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12 books found
Books 1 - 12 of 12 total
Apache Junction and the Superstition Mountains
Arizona
In pioneer lore, the Lost Dutchman’s Mine remains an intriguing mystery of the Old West. What became Apache Junction in the Salt River Valley was already an established home for prehistoric Native Americans and the Apache tribe, when it was further settled and cultivated by Sp...
Southern Arizona Cemeteries
Arizona
In a quest to understand an area as diverse as Arizona, there can be no better way than to take a journey to the grave sites of its pioneers and observe the style whereby they made their journey from this world. The sites may be as simple as a cross or a shrine by the side of ...
Tucson, Arizona
Arizona
The history of Tucson and its people is long and distinguished. Archaeological records demonstrate that Tucson was inhabited from about 300 to 1300 A.D. by a people called the Hohokam. Through the centuries the flags of Spain, Mexico, the Confederacy, and the United States hav...
Tombstone
Arizona
Tombstone sits less than 100 miles from the Mexico border in the middle of the picturesque Arizona desert and also squarely at the heart of America's Old West. Silver was discovered nearby in 1878, and with that strike, Tombstone was created. It soon grew to be a town of over ...
Tombstone
Arizona
In the 1800s, Tombstone was a rowdy silver-mining camp and the scene of a famous gunfight that enhanced its wicked reputation. When the rich silver mines were tapped out, Tombstone managed to survive and lived up to its motto, “The Town Too Tough to Die.” The movie industry en...
Around Tombstone: Ghost Towns and Gunfights
Arizona
Tombstone boasts a rich history.
Around Tombstone: Ghost Towns and Gunfights
Arizona
The communities that once surrounded the infamous Wild West town of Tombstone, including Dos Cabezas, Fairbank, Gleeson, Pearce, Courtland, Charleston, and Milltown, are now mostly ghosts of their former selves. These rich mining towns had promising futures when they were firs...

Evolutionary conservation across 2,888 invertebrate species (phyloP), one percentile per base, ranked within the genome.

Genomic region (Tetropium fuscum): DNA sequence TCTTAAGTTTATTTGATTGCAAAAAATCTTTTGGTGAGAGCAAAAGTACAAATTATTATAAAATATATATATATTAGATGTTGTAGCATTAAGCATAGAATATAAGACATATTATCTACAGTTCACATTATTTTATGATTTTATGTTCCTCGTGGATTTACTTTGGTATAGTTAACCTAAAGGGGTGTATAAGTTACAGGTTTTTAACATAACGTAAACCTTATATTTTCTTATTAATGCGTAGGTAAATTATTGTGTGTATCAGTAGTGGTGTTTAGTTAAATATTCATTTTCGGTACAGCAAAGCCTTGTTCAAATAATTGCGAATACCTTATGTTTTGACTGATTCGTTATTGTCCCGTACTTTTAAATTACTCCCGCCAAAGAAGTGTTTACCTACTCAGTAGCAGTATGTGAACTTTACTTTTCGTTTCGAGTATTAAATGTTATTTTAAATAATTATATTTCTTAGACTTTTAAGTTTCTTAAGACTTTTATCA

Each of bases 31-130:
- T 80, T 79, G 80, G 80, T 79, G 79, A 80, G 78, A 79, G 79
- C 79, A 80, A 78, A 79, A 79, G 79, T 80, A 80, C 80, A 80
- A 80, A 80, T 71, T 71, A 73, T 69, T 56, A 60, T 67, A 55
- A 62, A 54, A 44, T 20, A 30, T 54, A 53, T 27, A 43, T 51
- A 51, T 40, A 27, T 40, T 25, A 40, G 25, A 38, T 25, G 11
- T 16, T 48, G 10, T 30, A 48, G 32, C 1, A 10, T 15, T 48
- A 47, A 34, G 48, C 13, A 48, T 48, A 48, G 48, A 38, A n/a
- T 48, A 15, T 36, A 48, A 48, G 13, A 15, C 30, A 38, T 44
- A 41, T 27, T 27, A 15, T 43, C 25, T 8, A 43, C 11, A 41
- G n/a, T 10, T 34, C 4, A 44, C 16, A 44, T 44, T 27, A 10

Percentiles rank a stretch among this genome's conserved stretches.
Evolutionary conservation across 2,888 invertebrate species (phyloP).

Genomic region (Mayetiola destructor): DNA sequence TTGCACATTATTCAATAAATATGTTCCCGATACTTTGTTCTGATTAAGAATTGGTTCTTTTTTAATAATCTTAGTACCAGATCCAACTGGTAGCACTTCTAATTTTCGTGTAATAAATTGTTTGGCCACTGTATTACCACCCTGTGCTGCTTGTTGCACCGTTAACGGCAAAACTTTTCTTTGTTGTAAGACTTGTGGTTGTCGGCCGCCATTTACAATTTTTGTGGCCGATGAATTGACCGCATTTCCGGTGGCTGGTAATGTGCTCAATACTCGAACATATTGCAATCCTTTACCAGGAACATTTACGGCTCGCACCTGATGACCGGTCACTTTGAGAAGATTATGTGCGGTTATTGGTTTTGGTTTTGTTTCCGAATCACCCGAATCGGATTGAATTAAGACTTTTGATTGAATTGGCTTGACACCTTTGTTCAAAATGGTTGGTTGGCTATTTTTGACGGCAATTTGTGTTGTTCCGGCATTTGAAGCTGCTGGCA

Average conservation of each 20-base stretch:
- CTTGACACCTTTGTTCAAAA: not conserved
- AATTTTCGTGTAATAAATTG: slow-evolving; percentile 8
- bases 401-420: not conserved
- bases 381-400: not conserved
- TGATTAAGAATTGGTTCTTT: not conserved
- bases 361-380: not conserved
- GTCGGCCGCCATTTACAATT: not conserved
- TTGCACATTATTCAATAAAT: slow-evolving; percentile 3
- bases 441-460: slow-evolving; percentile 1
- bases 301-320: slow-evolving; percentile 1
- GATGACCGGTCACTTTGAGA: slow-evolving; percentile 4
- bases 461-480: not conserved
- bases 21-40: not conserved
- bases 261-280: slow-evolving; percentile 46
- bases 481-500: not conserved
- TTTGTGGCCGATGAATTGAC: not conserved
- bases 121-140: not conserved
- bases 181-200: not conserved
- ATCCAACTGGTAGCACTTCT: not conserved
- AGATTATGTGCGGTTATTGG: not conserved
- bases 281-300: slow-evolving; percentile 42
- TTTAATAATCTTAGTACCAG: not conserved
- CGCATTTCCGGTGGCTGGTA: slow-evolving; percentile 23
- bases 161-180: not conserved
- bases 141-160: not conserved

Saguaro National Park
Arizona
The Organic Act of 1916 created the National Park Service “to conserve the scenery and the natural and historic objects and wildlife therein, and to provide for the enjoyment of the same in such manner and by such means as will leave them unimpaired for the enjoyment of future...
Tucson
Arizona
After World War II, Tucson experienced burgeoning growth. People were drawn here by the mild winters. By 1950, Tucson’s population reached 120,000, and it doubled to 220,000 by 1960. In 1952, the world-famous Arizona-Sonora Desert Museum was founded. Four years later, the Tucs...
Unsolved Arizona: A Puzzling History of Murder, Mayhem & Mystery
Arizona
Are inscriptions on lead crosses found on the banks of the Santa Cruz River remnants of Freemasons or a hoax? How did famous evangelist Aimee Semple McPherson arrive in Douglas weeks after she went missing in Los Angeles and was presumed dead? Did the Lost Dutchman’s treasure ...
Death at Papago Park POW Camp: A Tragic Murder and America's Last Mass Execution
Arizona
World War II came to Arizona via two significant avenues: prisoner-of-war camps and military training bases. Notorious for its prisoners’ attempted escape through the Faustball Tunnel, Papago POW Camp also had a dark reputation of violence among its prisoners. An unfortunate c...
Nogales: Life and Times on the Frontier
Arizona
Nogales inhabits La Frontera, the Arizona-Mexico border country that exists as much as a state of mind as a place. Here among the saguaro under the Sonoran desert sun came conquerors under the flags of Spain, Mexico, the United States, and the Confederate States. From the arr...